TLSR: You have initiated on Verastem Inc. (VSTM:NASDAQ), which is targeting cancer stem cells (CSCs). Can you tell me your growth theory here?
MG: We like Verastem for a couple of reasons. It has underpinnings of amazing technology and executive management. The scientific foundation of Verastem is based on collaborative work performed by Dr. Robert Weinberg, Dr. Eric Lander and Dr. Piyush Gupta. Of the three, Dr. Weinberg is probably the most well known to the investment community, having been credited for the discoveries of the first human oncogene, the ras gene and the first tumor suppressor gene, the Rb gene. Collectively, doctors Weinberg, Lander and Gupta discovered a biological process that endows cancer cells with properties that facilitate resistance, invasion and mobility, transforming them in to cancer stem cells, or CSCs.
Additionally, the company's scientific advisory board is an interdisciplinary group of experts from the broad reaches of oncology drug development, including basic science, translational medicine and medical therapy.
The company went public in 2012 with a pipeline of preclinical compounds, which is a rarity in the biotechnology sector. Typically, issues will have candidates in human clinical trials. We think Verastem's ability to make the transition from private to public without a product candidate in human clinical trials is a testament to the science and personnel at the company. The ability to finance shows the strength of the company's scientific and technical base.
But the company then did something that changed the development timeline—in the summer of 2012, Verastem acquired a compound that has activity against a cancer stem cell target, and this action accelerated the company's development pipeline into a phase 2 study. This study, targeting the focal adhesion kinase (FAK) for the treatment of pleural mesothelioma, appears to be sufficient to be considered a registration study based on its design and endpoints. While we love the scientific underpinnings of Verastem, we also feel that a large part of the investment appeal is an underappreciated commercialization opportunity resident within the company.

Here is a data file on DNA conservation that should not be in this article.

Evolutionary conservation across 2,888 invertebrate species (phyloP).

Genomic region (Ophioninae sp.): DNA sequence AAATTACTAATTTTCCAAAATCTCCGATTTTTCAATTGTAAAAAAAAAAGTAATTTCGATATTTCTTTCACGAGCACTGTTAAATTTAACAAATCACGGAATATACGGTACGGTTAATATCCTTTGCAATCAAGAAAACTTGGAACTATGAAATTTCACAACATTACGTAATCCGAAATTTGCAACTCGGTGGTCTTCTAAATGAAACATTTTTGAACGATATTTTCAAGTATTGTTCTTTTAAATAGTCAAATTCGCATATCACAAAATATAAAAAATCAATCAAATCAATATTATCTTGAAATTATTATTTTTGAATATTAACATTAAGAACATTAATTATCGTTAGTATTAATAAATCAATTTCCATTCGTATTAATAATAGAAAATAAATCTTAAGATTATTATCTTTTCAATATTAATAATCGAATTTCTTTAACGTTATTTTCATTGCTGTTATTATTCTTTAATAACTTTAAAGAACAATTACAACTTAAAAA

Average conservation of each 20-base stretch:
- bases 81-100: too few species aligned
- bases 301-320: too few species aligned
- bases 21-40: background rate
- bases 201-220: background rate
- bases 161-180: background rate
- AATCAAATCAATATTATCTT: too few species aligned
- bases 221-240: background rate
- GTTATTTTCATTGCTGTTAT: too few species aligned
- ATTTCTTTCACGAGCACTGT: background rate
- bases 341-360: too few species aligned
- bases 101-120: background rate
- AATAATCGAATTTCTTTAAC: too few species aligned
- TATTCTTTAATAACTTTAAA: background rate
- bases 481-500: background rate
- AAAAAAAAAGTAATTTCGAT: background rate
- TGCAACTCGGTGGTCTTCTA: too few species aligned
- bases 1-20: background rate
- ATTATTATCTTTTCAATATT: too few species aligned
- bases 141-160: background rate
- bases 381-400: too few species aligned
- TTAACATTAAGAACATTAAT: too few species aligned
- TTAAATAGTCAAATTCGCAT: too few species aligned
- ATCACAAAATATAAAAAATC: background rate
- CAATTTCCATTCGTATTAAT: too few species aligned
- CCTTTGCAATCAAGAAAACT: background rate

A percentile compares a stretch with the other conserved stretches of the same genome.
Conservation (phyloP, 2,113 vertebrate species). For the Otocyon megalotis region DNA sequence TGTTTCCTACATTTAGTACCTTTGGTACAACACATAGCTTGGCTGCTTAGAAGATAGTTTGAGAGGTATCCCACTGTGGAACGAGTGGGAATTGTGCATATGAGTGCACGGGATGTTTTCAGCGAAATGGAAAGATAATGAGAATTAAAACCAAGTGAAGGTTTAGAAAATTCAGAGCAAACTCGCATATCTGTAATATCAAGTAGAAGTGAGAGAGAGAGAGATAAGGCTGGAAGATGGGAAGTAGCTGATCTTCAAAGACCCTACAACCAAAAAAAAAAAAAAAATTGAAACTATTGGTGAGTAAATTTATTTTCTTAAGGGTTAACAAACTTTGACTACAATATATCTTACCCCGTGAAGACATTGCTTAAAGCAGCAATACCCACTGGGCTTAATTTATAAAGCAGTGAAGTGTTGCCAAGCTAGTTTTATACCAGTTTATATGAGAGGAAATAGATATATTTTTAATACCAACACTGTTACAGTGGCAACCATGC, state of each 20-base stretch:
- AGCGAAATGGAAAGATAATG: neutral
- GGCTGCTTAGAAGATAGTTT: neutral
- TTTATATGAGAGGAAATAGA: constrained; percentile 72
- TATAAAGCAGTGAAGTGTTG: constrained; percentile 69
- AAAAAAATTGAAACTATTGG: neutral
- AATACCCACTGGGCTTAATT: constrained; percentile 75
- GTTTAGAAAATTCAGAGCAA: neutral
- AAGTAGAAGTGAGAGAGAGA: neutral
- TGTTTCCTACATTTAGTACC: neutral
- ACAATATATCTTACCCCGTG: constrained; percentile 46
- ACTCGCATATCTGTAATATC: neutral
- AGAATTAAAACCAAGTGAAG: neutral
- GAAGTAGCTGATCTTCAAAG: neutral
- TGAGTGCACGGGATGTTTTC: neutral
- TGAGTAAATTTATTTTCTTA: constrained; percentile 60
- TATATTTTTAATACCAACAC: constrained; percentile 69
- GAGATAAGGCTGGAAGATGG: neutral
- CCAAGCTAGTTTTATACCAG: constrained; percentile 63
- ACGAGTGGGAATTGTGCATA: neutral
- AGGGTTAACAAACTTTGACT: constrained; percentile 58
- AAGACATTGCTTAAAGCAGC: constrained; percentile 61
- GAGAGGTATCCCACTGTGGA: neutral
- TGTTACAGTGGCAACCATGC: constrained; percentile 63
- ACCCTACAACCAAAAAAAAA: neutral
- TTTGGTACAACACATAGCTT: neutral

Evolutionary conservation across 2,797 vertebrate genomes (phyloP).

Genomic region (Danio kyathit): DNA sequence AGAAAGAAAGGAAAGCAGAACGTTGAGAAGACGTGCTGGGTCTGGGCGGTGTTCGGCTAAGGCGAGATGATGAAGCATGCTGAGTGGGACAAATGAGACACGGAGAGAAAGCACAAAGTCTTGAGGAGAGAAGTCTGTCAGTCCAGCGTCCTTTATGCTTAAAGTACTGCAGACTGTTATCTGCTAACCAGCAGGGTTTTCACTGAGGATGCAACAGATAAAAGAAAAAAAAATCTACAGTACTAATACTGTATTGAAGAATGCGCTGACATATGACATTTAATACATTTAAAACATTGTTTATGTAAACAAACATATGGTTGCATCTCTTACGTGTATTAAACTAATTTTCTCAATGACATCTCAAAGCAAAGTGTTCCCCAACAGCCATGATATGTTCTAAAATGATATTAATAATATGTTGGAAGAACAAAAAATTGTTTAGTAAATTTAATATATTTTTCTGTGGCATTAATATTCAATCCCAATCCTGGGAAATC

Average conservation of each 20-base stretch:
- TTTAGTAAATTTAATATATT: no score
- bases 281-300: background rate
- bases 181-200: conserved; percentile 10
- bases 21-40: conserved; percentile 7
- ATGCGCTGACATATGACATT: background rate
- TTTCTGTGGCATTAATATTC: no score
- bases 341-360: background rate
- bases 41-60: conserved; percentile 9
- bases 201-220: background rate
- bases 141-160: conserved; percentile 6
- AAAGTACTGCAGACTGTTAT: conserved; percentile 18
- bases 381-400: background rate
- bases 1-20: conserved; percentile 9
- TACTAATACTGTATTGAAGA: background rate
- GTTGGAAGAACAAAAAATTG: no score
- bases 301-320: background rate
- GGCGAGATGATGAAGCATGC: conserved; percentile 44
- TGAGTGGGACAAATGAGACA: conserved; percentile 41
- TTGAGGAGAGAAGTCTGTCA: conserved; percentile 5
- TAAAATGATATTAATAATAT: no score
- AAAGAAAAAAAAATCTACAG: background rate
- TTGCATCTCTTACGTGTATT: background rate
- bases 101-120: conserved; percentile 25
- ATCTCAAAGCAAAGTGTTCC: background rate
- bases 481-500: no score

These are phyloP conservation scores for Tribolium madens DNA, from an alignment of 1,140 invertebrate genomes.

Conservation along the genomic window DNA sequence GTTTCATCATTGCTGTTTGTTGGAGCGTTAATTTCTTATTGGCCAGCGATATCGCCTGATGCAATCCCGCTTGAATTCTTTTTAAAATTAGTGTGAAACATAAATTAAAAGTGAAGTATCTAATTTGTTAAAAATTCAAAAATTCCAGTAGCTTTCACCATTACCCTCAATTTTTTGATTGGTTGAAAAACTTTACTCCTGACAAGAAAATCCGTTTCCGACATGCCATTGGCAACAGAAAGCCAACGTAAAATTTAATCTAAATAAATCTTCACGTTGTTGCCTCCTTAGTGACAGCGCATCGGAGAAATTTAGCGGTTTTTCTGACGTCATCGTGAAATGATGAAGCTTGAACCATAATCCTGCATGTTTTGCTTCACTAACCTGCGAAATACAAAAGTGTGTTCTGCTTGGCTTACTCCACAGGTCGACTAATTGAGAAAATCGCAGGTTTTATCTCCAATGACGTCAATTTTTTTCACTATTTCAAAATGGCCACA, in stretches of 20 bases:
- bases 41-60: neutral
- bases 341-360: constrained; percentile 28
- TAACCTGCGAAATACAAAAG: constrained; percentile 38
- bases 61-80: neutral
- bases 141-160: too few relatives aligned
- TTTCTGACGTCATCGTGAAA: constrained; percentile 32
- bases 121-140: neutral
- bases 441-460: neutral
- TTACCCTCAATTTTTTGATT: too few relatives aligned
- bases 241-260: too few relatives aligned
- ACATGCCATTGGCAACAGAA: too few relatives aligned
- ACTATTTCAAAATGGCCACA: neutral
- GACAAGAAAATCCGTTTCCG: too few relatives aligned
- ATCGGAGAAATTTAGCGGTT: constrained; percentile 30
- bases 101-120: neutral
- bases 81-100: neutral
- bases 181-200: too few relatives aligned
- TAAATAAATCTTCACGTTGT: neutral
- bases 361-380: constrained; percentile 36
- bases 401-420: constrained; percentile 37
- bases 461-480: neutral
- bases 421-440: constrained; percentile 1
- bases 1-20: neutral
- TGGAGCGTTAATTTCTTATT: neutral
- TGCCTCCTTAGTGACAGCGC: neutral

TLSR: What about the catalysts? What and when?
MG: The next catalyst for Verastem will be the dosing of its first patients with VS-6063, now called defactinib, for treatment of mesothelioma. This will be a phase 2, randomized, double-blind, placebo-controlled, multicenter study, and its start will certainly be a catalyst for Verastem. The primary endpoint will be overall survival, and the trial incorporates an adaptive design based on biomarker analysis.
In addition, Verastem plans to conduct a bridging study in Japanese mesothelioma patients in Q3/13, and initiate a phase 2 program with defactinib in K-RAS mutant NSCLC as well. We expect the first update—a function of the adaptive trial design in mesothelioma—to occur in H1/14, as well as data from the bridging study in Japan from the NSCLC phase 2 study in 2014.
The company has just initiated a phase 1 study of a second compound, VS-4718, which is also an inhibitor of FAK. It is being tested in solid tumors and data could be available in 2014. The company has another candidate, VS-5584, which is a PI3K/mTOR inhibitor, and plans to initiate a pilot study with this inhibitor in H2/13. These will be very focused clinical milestones, but along the way we would anticipate other events, such as publications, presentations and the like.
TLSR: Are all three of the compounds targeting cancer stem cells?
MG: They all target cancer stem cells, but via different pathways. Decatinib is a FAK inhibitor, as is VS-4718. VS-5584 is an inhibitor of the PI3K/mTOR pathway, which also is a known cancer stem cell pathway.
TLSR: Mara, is there anything else that you wanted to talk about?